Re: What Little we Know About the Ile de Puteaux
A Famous Tennis Club
About three-quarters of an hour's drive from the centre of Paris, and situated in the parish of Neuilly, lies the beautiful Isle of Puteaux, where the well-known Société de Sport de l'Ile de Puteaux, so closely connected with the development of lawn tennis in France, holds supreme sway. It may be mentioned that quite long ago enterprising members of leading French clubs and devotees of sport had the idea in their minds of founding a club in the Bois de Boulonge where tennis could be played, but the difficulty of finding sufficient financial support stood in the way at the outset. M. La Montagne and Mr. Edmund Kelly, however, approached the Vicomte Léon de Janzé, and pointed to the possibility of founding a club on the Ile de Puteaux, belonging to the Dowager Baronne James de Rothschild. Setting immediately to work, the Vicomte de Janzé secured from the owner, on very low terms, an annual lease for a small portion of the north-eastern extremity of the Ile de Puteaux, and shortly afterwards a financial company was formed to supply the very modest capital required. Next a committee was appointed, two-thirds of its members being foreigners, as Frenchmen at that time did not know much of the new sport.
M. Nicolas Escalier, one of the shareholders of the new company, undertook to prepare plans for a small house, which he little thought was destined to become the first of a series of buildings which now has the appearance of a little village.
By the spring nearly two hundred applicants had been admitted to membership by the committee, two tennis courts had been laid out, the small club-house had been completed, and a boathouse erected. It was in this boathouse, converted into a ballroom, that the Grand Duchess Vladimir inaugurated the club. On this occasion she danced a quadrille with the president, Vicomte Léon de Janzé, as partner, their vis-à-vis being Miss Helen Munroe and M. La Montange, the treasurer. M. La Montagne's witty comment is still remembered: "C'est la 'grande duchesse' qui danse en face de la 'Belle Hélène'."
Of the two hundred members at the time of the club's origin, about 75 per cent. were British, or Americans, but a liking for lawn tennis was gradually developed in France. French members became more and more numerous, until now the proportion has been reversed, and there are at least seventy-five Frenchmen for every twenty-five foreign members.
From two hundred in 1885 the membership of the club has increased to five hundred in 1895, and now there are more than twelve hundred permanent members. Foreign applicants are admitted permanently after temporary membership for one year, and only on giving proof of continuous residence in France.
The first soirée dansante was given towards the year 1895, but the small salon of the early days was found much too small. M. Charles Morice, who had succeeded M.N. Escalier as club architect, discussed enlargements with M. de Janzé, and in the following year a large verandah was built on the sides of the tennis courts, while the number of dressing-rooms was greatly increased. Shortly afterwards attention was turned to the boathouse, which was moved to another spot and greatly enlarged. Secretary's offices, kitchens and outhouses were next added, thus completing the village in the Ile de Puteaux.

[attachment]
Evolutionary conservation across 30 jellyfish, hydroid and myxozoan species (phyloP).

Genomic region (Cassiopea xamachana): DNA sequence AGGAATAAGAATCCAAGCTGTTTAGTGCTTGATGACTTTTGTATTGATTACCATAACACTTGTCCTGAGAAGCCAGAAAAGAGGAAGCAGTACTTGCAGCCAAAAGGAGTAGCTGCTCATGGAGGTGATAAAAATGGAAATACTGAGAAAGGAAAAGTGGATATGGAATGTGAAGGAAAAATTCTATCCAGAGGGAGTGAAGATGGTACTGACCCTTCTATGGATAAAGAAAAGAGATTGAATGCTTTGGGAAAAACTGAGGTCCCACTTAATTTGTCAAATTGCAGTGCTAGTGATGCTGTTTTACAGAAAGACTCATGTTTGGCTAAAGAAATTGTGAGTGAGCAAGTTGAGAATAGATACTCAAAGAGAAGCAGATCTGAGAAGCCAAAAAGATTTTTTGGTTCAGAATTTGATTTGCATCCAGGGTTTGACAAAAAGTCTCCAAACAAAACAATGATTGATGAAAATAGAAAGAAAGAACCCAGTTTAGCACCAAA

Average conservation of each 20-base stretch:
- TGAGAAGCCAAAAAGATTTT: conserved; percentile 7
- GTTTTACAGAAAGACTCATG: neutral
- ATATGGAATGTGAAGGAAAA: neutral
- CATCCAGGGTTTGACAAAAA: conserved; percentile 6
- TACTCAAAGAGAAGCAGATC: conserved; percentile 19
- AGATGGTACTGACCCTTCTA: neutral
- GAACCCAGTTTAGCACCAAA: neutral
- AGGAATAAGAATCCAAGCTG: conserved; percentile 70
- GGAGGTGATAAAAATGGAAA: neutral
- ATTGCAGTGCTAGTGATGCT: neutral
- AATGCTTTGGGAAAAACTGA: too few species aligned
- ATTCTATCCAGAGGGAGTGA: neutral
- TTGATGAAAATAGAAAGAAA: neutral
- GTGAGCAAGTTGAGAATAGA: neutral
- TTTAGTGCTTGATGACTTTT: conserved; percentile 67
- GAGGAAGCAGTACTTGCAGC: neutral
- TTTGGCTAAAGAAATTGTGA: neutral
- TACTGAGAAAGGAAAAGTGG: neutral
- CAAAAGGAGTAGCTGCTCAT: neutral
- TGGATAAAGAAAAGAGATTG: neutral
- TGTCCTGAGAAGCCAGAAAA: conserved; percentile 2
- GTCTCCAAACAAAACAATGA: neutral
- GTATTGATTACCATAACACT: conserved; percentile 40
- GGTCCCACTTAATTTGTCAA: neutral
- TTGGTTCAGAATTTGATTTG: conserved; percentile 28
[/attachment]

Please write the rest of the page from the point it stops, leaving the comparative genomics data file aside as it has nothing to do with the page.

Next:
In the meantime, however, the members of the committee, under the prudent direction of their president, had a difficulty to face. They were led to fear that their efforts had given too great a value to the ground. The Barons de Rothschild, who had inherited the property from their mother, expressed their intention of purchasing the portion of the island occupied by the club.
After lengthy negotiations the parties came to an agreement. The deed of sale was signed on the same day as the constitution of a société immobilière to take over the grounds at the north-eastern end of the island, the capital being subscribed in twenty-four hours by the members of the Société de Sport de l'Ile de Puteaux. The building operations referred to above were decided upon at that time.
From the point of view of tennis, the Société de Sport de l'Ile de Puteaux organises each year on its excellent courts handicap and championship tournaments reserved for its members, and also Schools Championship Singles, which event is always played on the courts of the club. Other matches are the Women's Championship Singles and Mixed Doubles of the Union des Sociétés Françaises de Sports Athlétiques.
These matches commence on May 20 and continue until about July 10. In 1900 the athletic sports committee of the Exposition Universelle trusted the committee of the Société de Sport de l'Ile de Puteaux with the organisation of an international lawn tennis tournament, for which it gave prizes to the value of 10,000 fr.
The success which attended this tournament has left so lasting an impression on the minds of sportsmen that it is unnecessary to refer to it.
Since that period, with the exception of last year, the S.S.I.P. has given an international tournament at the commencement of every July, when the competitors have been drawn from among the best English, American and French players. R.F. and H.L. Doherty, Gore, Simond, Caridia, Lewis, Mahoney, Decugis, Worth, and the brothers Vacherot, are among the many who have taken part in these tournaments. This year an important Open Tournament will be held on the 23rd June with Mr. G.M. Simond as referee and handicapper.
Source: Lawn Tennis and Badminton – May 29, 1907, pp. 73–74